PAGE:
U.S. stocks closed near year-to-date highs Friday on low volume ahead of a long holiday weekend and tentative optimism that Greece will get the bailout money it needs to avoid a default.
The combination of upbeat comments from Germany's chancellor, the European Central Bank's decision to swap Greek bonds and Fitch Ratings' decision to raise Iceland's credit rating to investment grade reinforced market sentiment. The absence of fresh saber-rattling from Iran helped.
Merger-and-acquisition developments plus expanding U.S. manufacturing also encouraged risk: TNT Express remained in talks with United Parcel Service on a combination and Caterpillar Inc. said it will build a plant near Athens, Ga.
Here's a look at how the markets reacted:
Stocks. Global equities closed higher. Within reach of the 13,000 milestone last hit in mid-2008, the benchmark Dow Jones Industrial Average rose modestly to 12,950.10. The wider S&P 500 Index gained 0.25 percent to 1,361.23, near its April peak of 1,363.61, its highest level since June 2008. The tech-focused Nasdaq Composite fell slightly. Britain's FTSE 100 and Japan's Nikkei 225 closed significantly higher.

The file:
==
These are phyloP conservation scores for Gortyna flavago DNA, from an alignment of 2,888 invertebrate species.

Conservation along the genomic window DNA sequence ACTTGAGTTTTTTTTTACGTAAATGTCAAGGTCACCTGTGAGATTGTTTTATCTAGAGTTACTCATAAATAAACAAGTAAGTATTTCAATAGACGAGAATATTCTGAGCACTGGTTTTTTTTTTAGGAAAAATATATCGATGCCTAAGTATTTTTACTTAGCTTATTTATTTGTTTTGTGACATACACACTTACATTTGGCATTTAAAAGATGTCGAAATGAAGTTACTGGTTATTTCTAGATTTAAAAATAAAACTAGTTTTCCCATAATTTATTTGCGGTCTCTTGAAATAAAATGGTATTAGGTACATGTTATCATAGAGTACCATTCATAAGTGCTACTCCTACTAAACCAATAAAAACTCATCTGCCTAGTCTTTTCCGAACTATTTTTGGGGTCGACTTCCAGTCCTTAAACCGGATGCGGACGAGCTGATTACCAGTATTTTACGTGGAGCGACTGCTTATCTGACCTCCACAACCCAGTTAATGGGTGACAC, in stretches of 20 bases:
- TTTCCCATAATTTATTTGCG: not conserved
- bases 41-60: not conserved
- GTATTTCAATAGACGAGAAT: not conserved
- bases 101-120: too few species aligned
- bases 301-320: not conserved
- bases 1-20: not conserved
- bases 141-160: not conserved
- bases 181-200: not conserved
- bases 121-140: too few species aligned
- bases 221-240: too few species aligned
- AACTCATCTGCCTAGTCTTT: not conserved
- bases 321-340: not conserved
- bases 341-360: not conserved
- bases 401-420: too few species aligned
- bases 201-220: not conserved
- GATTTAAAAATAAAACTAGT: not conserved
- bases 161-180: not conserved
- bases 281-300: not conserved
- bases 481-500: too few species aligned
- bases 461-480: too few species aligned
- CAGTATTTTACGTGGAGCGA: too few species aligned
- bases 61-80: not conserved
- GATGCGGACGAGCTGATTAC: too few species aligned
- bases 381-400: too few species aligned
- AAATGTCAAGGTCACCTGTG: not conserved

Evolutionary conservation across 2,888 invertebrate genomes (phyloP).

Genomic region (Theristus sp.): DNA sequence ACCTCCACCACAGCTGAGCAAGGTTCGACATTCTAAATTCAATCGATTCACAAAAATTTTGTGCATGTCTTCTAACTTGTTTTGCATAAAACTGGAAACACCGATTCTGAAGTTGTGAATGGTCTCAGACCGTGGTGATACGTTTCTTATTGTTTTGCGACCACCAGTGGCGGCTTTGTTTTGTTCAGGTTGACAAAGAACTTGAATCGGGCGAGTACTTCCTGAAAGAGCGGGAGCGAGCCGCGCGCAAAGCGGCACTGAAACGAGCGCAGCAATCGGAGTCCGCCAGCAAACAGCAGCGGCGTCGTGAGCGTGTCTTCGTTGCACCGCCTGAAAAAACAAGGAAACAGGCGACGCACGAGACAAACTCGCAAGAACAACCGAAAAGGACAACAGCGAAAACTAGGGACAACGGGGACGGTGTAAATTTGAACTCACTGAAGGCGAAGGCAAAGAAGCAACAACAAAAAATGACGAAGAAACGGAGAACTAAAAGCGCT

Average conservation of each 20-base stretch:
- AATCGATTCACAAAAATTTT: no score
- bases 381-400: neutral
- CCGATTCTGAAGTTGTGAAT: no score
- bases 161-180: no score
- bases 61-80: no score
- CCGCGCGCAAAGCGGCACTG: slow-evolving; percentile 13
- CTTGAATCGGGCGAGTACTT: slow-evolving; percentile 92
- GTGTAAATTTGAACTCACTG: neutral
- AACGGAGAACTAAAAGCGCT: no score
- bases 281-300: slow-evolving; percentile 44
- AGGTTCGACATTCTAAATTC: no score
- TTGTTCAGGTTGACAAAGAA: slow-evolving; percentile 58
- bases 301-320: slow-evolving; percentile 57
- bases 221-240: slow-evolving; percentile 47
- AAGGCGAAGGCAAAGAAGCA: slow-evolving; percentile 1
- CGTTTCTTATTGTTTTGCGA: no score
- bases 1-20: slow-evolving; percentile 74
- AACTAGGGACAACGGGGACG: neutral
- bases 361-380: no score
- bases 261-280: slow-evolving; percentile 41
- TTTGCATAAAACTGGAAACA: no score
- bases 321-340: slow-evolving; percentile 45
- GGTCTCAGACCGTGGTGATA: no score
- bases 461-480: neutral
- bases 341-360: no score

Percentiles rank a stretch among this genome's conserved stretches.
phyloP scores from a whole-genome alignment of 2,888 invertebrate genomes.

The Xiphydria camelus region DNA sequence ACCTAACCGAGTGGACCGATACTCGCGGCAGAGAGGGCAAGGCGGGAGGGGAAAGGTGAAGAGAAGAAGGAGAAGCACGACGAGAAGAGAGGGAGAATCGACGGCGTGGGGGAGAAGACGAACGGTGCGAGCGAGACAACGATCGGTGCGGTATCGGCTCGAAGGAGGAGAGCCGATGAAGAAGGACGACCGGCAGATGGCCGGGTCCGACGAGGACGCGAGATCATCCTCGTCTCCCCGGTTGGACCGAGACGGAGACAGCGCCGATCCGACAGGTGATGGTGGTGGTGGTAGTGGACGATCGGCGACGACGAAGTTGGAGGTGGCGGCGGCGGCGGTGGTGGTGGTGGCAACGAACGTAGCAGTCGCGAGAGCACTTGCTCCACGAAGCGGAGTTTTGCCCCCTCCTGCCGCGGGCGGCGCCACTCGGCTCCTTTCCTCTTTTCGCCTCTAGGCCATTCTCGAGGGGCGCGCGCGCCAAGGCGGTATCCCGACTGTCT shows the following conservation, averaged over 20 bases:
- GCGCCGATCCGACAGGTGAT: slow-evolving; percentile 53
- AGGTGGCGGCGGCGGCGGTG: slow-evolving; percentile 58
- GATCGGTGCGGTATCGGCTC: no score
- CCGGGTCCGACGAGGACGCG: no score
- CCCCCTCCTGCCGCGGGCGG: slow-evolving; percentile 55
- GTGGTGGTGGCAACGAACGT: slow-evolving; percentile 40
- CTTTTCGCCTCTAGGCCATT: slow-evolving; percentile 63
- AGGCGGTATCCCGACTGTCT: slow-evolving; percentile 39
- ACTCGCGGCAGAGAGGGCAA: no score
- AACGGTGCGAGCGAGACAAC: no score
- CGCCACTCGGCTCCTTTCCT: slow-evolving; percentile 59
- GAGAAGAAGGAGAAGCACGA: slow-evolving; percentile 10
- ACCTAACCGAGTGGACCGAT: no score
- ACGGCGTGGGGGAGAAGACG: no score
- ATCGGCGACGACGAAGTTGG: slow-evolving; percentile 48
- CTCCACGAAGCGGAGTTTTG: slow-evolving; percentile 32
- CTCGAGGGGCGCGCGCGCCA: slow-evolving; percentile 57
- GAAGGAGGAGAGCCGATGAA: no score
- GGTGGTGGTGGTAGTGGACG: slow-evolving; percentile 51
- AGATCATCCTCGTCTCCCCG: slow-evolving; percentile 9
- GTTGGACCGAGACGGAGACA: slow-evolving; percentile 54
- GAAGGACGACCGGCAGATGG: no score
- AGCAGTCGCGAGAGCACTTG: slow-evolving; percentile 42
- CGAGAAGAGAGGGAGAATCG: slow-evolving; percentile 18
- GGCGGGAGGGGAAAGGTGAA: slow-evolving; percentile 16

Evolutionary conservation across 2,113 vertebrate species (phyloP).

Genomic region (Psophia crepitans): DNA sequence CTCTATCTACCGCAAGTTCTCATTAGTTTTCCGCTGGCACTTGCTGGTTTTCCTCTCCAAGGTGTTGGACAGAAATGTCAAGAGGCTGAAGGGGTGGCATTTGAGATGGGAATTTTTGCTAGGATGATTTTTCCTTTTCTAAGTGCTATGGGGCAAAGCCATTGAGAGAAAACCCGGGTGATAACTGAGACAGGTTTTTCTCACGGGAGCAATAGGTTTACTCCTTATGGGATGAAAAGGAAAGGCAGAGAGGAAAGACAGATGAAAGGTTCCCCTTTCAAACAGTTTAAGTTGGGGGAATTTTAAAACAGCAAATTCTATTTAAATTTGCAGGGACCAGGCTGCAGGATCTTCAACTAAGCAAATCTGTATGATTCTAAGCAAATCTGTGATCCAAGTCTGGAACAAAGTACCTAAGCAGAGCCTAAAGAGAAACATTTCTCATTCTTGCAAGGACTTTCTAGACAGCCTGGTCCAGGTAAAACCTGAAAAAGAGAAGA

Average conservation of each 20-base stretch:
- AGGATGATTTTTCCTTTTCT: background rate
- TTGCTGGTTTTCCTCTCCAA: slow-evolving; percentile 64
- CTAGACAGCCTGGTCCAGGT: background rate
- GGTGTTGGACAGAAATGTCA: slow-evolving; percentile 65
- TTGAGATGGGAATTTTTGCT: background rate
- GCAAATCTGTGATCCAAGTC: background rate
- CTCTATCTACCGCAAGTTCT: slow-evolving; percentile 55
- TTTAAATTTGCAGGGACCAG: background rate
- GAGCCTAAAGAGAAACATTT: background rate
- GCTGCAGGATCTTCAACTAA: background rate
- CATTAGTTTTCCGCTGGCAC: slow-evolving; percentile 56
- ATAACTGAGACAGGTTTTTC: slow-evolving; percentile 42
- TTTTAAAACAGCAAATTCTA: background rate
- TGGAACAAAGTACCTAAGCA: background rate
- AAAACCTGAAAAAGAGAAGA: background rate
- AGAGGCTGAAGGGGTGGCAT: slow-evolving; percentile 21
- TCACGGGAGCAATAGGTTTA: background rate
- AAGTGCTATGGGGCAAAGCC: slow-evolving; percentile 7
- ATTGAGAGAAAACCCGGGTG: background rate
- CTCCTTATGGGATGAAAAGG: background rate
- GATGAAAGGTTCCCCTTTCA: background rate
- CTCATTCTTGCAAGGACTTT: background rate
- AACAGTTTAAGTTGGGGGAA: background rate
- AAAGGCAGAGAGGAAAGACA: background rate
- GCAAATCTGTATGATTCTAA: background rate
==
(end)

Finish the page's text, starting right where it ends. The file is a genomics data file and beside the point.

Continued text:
Bonds. Yields on the benchmark 10-year Treasury climbed back over two percent on optimism that Greece's sovereign debt woes would not infect Spain or Portugal. The yield on the 30-year bond increased to 3.16 percent.
Commodities. Most commodities gained. Light, sweet crude oil for March delivery climbed to its highest mark since May 10 due to supply disruption worries. Europe's benchmark crudeoil, Brent blend, closed slightly lower. Nymex March natural gas futures rose to its highest level in a month, while gold and copper fell.
Currencies. The euro gained on the U.S. dollar which fell against a basket of major rivals. The yen tumbled further on the back of dovish comments from the central bank. Latin American currencies edged higher and the South African rand and Turkish lira, seen as particularly sensitive to risk, climbed.